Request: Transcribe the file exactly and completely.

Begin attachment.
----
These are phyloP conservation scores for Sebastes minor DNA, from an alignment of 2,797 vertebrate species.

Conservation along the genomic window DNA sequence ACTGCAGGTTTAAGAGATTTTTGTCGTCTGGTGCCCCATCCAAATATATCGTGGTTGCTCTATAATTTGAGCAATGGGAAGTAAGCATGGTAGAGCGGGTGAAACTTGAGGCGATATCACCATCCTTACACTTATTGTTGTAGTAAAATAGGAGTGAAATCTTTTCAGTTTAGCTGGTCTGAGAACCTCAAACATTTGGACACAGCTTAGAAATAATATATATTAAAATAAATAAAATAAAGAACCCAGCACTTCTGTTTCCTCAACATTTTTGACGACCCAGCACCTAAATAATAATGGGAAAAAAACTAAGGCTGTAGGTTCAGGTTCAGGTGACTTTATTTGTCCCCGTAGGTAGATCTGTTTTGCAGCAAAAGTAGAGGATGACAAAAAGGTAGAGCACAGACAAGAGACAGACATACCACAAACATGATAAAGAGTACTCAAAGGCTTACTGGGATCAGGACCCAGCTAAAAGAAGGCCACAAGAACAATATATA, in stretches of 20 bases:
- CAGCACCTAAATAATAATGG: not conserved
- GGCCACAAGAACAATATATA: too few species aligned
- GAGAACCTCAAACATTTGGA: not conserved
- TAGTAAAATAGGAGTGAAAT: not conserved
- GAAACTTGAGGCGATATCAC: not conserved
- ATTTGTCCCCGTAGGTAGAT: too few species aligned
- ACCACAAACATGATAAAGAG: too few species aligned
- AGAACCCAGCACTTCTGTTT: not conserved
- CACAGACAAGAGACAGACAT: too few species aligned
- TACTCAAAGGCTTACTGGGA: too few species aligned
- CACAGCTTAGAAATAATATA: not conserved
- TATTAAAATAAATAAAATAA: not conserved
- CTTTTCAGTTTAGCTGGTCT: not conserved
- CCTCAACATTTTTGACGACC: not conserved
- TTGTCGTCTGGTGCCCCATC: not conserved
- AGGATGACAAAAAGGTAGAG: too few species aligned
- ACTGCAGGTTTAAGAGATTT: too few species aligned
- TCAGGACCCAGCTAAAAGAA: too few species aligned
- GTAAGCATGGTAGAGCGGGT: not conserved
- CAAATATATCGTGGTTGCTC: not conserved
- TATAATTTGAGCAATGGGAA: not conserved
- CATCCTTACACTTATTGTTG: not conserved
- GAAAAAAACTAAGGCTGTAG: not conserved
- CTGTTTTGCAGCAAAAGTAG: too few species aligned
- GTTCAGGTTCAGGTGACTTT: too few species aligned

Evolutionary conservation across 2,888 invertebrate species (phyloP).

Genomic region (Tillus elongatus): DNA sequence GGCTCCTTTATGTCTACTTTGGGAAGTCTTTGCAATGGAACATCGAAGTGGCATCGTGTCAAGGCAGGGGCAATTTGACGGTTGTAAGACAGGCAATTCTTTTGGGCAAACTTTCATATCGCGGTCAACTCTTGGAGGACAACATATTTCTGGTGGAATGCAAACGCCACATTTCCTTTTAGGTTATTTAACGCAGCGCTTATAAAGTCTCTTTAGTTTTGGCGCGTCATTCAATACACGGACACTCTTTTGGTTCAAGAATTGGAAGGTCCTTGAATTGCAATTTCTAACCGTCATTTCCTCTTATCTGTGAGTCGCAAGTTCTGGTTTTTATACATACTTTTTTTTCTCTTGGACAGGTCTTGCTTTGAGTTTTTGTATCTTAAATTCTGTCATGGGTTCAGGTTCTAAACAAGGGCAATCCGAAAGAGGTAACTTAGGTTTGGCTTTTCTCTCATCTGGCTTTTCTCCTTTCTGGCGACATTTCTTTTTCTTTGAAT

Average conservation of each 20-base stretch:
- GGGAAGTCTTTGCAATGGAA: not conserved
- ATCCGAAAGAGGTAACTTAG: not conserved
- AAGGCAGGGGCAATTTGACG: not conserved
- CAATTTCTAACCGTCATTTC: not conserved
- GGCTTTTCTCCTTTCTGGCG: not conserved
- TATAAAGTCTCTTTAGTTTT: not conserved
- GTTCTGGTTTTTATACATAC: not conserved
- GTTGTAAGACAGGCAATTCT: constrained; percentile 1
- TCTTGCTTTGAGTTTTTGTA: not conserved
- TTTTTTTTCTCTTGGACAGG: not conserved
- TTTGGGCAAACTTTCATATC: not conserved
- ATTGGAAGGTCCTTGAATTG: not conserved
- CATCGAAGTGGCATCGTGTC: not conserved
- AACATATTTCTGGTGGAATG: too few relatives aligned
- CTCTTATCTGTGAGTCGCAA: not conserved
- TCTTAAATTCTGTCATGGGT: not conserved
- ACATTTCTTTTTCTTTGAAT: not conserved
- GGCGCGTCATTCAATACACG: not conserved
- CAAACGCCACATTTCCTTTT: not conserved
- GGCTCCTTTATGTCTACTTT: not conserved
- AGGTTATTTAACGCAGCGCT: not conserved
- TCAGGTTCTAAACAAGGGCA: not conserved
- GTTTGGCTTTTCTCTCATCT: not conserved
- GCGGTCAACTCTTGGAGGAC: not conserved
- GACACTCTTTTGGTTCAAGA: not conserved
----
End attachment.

These are phyloP conservation scores for Sebastes minor DNA, from an alignment of 2,797 vertebrate species.

Conservation along the genomic window DNA sequence ACTGCAGGTTTAAGAGATTTTTGTCGTCTGGTGCCCCATCCAAATATATCGTGGTTGCTCTATAATTTGAGCAATGGGAAGTAAGCATGGTAGAGCGGGTGAAACTTGAGGCGATATCACCATCCTTACACTTATTGTTGTAGTAAAATAGGAGTGAAATCTTTTCAGTTTAGCTGGTCTGAGAACCTCAAACATTTGGACACAGCTTAGAAATAATATATATTAAAATAAATAAAATAAAGAACCCAGCACTTCTGTTTCCTCAACATTTTTGACGACCCAGCACCTAAATAATAATGGGAAAAAAACTAAGGCTGTAGGTTCAGGTTCAGGTGACTTTATTTGTCCCCGTAGGTAGATCTGTTTTGCAGCAAAAGTAGAGGATGACAAAAAGGTAGAGCACAGACAAGAGACAGACATACCACAAACATGATAAAGAGTACTCAAAGGCTTACTGGGATCAGGACCCAGCTAAAAGAAGGCCACAAGAACAATATATA, in stretches of 20 bases:
- CAGCACCTAAATAATAATGG: not conserved
- GGCCACAAGAACAATATATA: too few species aligned
- GAGAACCTCAAACATTTGGA: not conserved
- TAGTAAAATAGGAGTGAAAT: not conserved
- GAAACTTGAGGCGATATCAC: not conserved
- ATTTGTCCCCGTAGGTAGAT: too few species aligned
- ACCACAAACATGATAAAGAG: too few species aligned
- AGAACCCAGCACTTCTGTTT: not conserved
- CACAGACAAGAGACAGACAT: too few species aligned
- TACTCAAAGGCTTACTGGGA: too few species aligned
- CACAGCTTAGAAATAATATA: not conserved
- TATTAAAATAAATAAAATAA: not conserved
- CTTTTCAGTTTAGCTGGTCT: not conserved
- CCTCAACATTTTTGACGACC: not conserved
- TTGTCGTCTGGTGCCCCATC: not conserved
- AGGATGACAAAAAGGTAGAG: too few species aligned
- ACTGCAGGTTTAAGAGATTT: too few species aligned
- TCAGGACCCAGCTAAAAGAA: too few species aligned
- GTAAGCATGGTAGAGCGGGT: not conserved
- CAAATATATCGTGGTTGCTC: not conserved
- TATAATTTGAGCAATGGGAA: not conserved
- CATCCTTACACTTATTGTTG: not conserved
- GAAAAAAACTAAGGCTGTAG: not conserved
- CTGTTTTGCAGCAAAAGTAG: too few species aligned
- GTTCAGGTTCAGGTGACTTT: too few species aligned

Evolutionary conservation across 2,888 invertebrate species (phyloP).

Genomic region (Tillus elongatus): DNA sequence GGCTCCTTTATGTCTACTTTGGGAAGTCTTTGCAATGGAACATCGAAGTGGCATCGTGTCAAGGCAGGGGCAATTTGACGGTTGTAAGACAGGCAATTCTTTTGGGCAAACTTTCATATCGCGGTCAACTCTTGGAGGACAACATATTTCTGGTGGAATGCAAACGCCACATTTCCTTTTAGGTTATTTAACGCAGCGCTTATAAAGTCTCTTTAGTTTTGGCGCGTCATTCAATACACGGACACTCTTTTGGTTCAAGAATTGGAAGGTCCTTGAATTGCAATTTCTAACCGTCATTTCCTCTTATCTGTGAGTCGCAAGTTCTGGTTTTTATACATACTTTTTTTTCTCTTGGACAGGTCTTGCTTTGAGTTTTTGTATCTTAAATTCTGTCATGGGTTCAGGTTCTAAACAAGGGCAATCCGAAAGAGGTAACTTAGGTTTGGCTTTTCTCTCATCTGGCTTTTCTCCTTTCTGGCGACATTTCTTTTTCTTTGAAT

Average conservation of each 20-base stretch:
- GGGAAGTCTTTGCAATGGAA: not conserved
- ATCCGAAAGAGGTAACTTAG: not conserved
- AAGGCAGGGGCAATTTGACG: not conserved
- CAATTTCTAACCGTCATTTC: not conserved
- GGCTTTTCTCCTTTCTGGCG: not conserved
- TATAAAGTCTCTTTAGTTTT: not conserved
- GTTCTGGTTTTTATACATAC: not conserved
- GTTGTAAGACAGGCAATTCT: constrained; percentile 1
- TCTTGCTTTGAGTTTTTGTA: not conserved
- TTTTTTTTCTCTTGGACAGG: not conserved
- TTTGGGCAAACTTTCATATC: not conserved
- ATTGGAAGGTCCTTGAATTG: not conserved
- CATCGAAGTGGCATCGTGTC: not conserved
- AACATATTTCTGGTGGAATG: too few relatives aligned
- CTCTTATCTGTGAGTCGCAA: not conserved
- TCTTAAATTCTGTCATGGGT: not conserved
- ACATTTCTTTTTCTTTGAAT: not conserved
- GGCGCGTCATTCAATACACG: not conserved
- CAAACGCCACATTTCCTTTT: not conserved
- GGCTCCTTTATGTCTACTTT: not conserved
- AGGTTATTTAACGCAGCGCT: not conserved
- TCAGGTTCTAAACAAGGGCA: not conserved
- GTTTGGCTTTTCTCTCATCT: not conserved
- GCGGTCAACTCTTGGAGGAC: not conserved
- GACACTCTTTTGGTTCAAGA: not conserved